said, with great impressiveness, "when I say frankly
that I would advise Amy not to take the trip but
for the fact that you are to be in the party. If you find
my child likely to become entangled with a foreigner
no matter what his rank or station I want you to
Interpose in any way you deem necessary. These islands
are soon to be a part of the United States ; if Amy is
to marry, an American is good enough for her, and no
man can be too good for the dearest child in the world.
Please take this letter, giving you authority to draw
on me for money in case of emergency, and promise
that whatever happens you will guard my daughter
like a brother."

"I promise, with all my heart," was the answer, de-
livered with much feeling. "And I thank you sincerely
for your confidence."

As Carl rose, the subject of tlhis conversation looked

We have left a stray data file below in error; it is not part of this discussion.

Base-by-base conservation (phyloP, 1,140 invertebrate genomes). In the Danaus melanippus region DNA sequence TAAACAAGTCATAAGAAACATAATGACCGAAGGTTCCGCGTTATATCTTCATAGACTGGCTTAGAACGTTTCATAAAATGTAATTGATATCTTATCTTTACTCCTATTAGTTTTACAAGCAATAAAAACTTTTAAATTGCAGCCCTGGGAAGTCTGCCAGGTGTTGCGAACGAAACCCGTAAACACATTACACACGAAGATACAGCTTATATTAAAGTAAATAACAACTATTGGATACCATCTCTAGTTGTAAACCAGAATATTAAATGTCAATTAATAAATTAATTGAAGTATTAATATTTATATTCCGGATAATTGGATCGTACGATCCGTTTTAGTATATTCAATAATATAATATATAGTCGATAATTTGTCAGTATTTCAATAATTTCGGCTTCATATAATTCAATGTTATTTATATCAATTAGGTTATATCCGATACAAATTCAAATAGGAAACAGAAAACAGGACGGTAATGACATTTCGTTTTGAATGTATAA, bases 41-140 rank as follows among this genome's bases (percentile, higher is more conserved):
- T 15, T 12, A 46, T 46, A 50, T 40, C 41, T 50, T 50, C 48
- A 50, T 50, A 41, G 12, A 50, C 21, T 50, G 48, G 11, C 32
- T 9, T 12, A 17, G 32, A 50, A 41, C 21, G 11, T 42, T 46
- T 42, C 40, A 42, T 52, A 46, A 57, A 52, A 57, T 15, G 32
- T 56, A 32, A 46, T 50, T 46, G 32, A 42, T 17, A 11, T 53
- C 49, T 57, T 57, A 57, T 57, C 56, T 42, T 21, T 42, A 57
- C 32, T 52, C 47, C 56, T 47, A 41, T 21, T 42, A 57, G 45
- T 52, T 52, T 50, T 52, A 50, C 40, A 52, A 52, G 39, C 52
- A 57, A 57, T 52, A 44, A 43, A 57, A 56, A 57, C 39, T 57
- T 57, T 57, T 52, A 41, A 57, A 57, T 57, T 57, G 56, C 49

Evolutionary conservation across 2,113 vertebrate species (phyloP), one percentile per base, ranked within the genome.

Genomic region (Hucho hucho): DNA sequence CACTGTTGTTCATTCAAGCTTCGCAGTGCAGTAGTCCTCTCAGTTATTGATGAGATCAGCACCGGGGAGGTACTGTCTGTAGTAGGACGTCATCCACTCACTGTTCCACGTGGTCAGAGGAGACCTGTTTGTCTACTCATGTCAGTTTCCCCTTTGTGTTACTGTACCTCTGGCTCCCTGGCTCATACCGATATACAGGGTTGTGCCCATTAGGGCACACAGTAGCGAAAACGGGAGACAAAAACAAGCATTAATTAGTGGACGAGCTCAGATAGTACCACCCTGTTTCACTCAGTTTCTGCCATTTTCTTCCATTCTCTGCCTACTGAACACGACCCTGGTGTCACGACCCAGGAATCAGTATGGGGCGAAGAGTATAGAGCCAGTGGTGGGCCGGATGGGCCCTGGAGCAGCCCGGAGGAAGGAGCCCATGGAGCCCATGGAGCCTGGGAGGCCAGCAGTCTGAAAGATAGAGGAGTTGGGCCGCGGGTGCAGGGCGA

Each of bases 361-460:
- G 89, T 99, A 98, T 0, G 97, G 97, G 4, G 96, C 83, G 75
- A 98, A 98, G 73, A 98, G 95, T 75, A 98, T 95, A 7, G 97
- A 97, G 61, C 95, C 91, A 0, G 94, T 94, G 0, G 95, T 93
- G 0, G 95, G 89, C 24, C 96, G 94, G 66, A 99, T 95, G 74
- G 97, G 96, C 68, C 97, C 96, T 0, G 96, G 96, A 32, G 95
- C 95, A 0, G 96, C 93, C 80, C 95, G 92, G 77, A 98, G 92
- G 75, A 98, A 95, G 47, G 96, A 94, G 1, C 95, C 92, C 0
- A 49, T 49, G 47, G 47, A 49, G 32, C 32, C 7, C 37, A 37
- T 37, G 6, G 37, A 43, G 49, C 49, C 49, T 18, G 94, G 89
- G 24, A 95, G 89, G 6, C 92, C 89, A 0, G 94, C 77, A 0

in at ihe doorway, radiant as an angel. Mr. Midler's


presence did not prevent her going to her father's
and kissing him affectionately.

"I have been asking Mr. Muller to take good care
of you," said Mr. Van Steuben, holding her face
between his hands.

"And I am sure he will do so," dhe replied, looking
confidently at the blushing countenance of tihe young




DURING this time Howard Pyne had not been idle.
He had found the Meyer case (as the affair was
labelled on his books) a most interesting one. As is
sometimes remarked by persons who use slang, he was
not in business entirely for his health, and this affair
had given him no cause for regret from a pecuniary
standpoint. He had asked and received a substantial
retainer from Peter, when the old gentleman came to
him and revealed the details of his scheme to settle
beyond a shadow of doubt tfhe suspicions of Marcus